Frederick B. Langston was one of Brooklyn’s better architects during the last quarter of the 19th century. Just yesterday a group of his Park Slope houses were featured as Buildings of the Day, which got me thinking about him. My friend and colleague Morgan Munsey and I have done a lot of research on the architects of Central Brooklyn, and Mr. Langston was one of the heavy hitters in the neighborhoods of Bedford Stuyvesant and Crown Heights North, as well as Park Slope. But when we tried to find out anything about him, we found very little information. We knew he lived in Brooklyn most of his life, that he came from money and that he had a yacht, but not much more. I love a good mystery and I’ve dug deeper, and have come up with today’s story, a tale about the yachtsman architect.
Frederick Bowman Langston was born in Jersey City, NJ, in 1859, the son of Captain Frederick B. Langston and Isabella Bowman Langston. He had two siblings, an older brother William and a younger sister, Isabelle. Captain Langston was a seaman, a very successful owner and captain of a merchant ship named the Parana, which sailed all around the world bringing its cargo to American and foreign ports. During the 1870s, he mostly sailed between North and South America. Mrs. Langston was from old colonial stock; her great-grandfather was Major Joseph Bowman of the Continental Army. The family was comfortably, but not extravagantly, wealthy, and young Frederick grew up around boats and the sea which would factor greatly in his life.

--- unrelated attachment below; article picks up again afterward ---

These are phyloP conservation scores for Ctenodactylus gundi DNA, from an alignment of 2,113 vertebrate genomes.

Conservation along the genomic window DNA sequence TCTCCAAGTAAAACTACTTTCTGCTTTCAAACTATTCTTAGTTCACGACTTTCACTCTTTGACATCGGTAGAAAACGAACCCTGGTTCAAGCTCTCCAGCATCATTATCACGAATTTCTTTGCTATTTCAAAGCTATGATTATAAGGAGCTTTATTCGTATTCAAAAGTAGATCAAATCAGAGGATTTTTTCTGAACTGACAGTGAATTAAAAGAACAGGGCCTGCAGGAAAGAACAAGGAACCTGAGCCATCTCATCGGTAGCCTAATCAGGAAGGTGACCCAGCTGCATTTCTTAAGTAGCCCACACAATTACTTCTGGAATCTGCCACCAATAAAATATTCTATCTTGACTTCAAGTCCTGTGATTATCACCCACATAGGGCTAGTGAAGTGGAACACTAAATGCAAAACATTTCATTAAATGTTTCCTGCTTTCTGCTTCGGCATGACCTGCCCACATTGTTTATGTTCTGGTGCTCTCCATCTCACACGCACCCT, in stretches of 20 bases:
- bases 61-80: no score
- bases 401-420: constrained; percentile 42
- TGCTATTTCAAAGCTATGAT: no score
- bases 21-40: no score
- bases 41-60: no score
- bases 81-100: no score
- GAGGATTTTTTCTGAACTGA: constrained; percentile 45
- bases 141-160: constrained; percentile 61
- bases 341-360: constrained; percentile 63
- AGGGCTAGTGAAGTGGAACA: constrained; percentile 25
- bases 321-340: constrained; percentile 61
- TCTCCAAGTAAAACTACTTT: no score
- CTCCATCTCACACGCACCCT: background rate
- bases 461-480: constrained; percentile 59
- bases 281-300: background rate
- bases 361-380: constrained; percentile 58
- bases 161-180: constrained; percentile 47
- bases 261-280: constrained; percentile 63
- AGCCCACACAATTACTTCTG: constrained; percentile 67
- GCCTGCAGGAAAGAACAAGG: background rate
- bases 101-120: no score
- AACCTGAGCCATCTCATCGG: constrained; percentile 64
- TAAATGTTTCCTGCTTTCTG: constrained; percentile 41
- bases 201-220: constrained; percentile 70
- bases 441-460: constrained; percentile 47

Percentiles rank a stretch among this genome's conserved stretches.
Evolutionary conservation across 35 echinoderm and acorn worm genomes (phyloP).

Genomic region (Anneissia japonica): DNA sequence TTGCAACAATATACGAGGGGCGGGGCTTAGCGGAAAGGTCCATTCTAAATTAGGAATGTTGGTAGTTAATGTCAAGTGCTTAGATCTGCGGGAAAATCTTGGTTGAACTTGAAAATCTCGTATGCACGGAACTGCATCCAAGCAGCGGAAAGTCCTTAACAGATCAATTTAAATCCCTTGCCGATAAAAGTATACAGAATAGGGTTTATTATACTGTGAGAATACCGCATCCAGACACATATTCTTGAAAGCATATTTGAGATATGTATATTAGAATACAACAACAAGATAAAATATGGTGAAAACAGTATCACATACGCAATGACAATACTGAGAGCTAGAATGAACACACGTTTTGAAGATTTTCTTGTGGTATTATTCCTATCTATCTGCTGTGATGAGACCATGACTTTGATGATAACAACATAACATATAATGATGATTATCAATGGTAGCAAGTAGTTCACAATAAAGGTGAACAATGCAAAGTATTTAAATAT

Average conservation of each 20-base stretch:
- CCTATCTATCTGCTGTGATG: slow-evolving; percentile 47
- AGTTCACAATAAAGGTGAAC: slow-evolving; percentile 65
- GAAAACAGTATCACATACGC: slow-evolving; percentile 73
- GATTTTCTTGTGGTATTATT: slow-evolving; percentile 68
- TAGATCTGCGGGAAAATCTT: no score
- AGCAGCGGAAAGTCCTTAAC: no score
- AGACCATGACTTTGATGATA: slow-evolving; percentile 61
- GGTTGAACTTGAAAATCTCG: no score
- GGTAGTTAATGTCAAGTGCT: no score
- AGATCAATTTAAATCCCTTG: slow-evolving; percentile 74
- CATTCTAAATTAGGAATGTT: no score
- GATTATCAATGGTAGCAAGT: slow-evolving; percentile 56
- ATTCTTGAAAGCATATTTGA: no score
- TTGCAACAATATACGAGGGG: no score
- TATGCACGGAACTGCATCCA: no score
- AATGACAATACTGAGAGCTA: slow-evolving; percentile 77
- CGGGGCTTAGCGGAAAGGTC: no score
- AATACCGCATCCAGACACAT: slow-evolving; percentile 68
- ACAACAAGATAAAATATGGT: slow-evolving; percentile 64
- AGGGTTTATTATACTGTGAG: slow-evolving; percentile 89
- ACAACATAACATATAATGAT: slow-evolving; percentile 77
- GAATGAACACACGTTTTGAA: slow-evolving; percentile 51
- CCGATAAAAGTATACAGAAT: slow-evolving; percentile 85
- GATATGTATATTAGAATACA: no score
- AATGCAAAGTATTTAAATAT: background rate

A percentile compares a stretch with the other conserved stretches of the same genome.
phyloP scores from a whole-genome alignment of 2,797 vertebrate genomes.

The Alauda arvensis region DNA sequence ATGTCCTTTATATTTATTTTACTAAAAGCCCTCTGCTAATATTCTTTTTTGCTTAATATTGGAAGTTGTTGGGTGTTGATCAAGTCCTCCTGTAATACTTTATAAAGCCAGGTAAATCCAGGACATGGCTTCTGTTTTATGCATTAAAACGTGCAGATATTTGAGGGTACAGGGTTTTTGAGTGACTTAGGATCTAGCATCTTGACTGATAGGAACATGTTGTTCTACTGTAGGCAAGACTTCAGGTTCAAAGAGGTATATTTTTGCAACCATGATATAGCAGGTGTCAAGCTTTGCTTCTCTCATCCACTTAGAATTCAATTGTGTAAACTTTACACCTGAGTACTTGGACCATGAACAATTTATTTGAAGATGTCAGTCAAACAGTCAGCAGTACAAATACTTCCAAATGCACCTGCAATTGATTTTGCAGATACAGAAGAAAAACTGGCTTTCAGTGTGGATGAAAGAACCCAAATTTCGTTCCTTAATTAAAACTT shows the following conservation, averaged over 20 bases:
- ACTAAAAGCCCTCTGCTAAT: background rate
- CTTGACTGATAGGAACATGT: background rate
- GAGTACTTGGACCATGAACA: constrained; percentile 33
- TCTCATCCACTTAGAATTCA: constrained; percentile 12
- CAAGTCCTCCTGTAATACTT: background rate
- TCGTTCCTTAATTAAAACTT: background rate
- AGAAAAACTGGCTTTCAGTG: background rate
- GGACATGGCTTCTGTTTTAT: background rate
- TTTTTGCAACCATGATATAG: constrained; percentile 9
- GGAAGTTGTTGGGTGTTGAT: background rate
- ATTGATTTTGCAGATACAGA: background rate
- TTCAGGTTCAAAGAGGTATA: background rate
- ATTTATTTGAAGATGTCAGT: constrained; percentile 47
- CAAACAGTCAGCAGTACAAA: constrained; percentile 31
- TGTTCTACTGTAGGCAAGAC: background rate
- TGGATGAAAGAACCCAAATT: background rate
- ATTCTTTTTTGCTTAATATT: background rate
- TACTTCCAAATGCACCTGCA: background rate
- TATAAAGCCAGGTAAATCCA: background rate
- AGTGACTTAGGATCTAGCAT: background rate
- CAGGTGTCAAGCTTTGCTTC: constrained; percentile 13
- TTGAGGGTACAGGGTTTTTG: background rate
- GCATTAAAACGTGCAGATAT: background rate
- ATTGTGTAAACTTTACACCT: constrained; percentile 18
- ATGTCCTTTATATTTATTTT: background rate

The family lived on Bedford Avenue, in the Bedford section, when he was a young man. We don’t know where he received his primary education, but he would go on to Lehigh University, in Bethlehem, PA, where he received his degree in architecture, a member of the class of 1884. His brother, William, five years older, also went to Lehigh. He was an engineer, and was working for Dean & Westbrook, bridge engineers and contractors in Manhattan when Frederick graduated from college.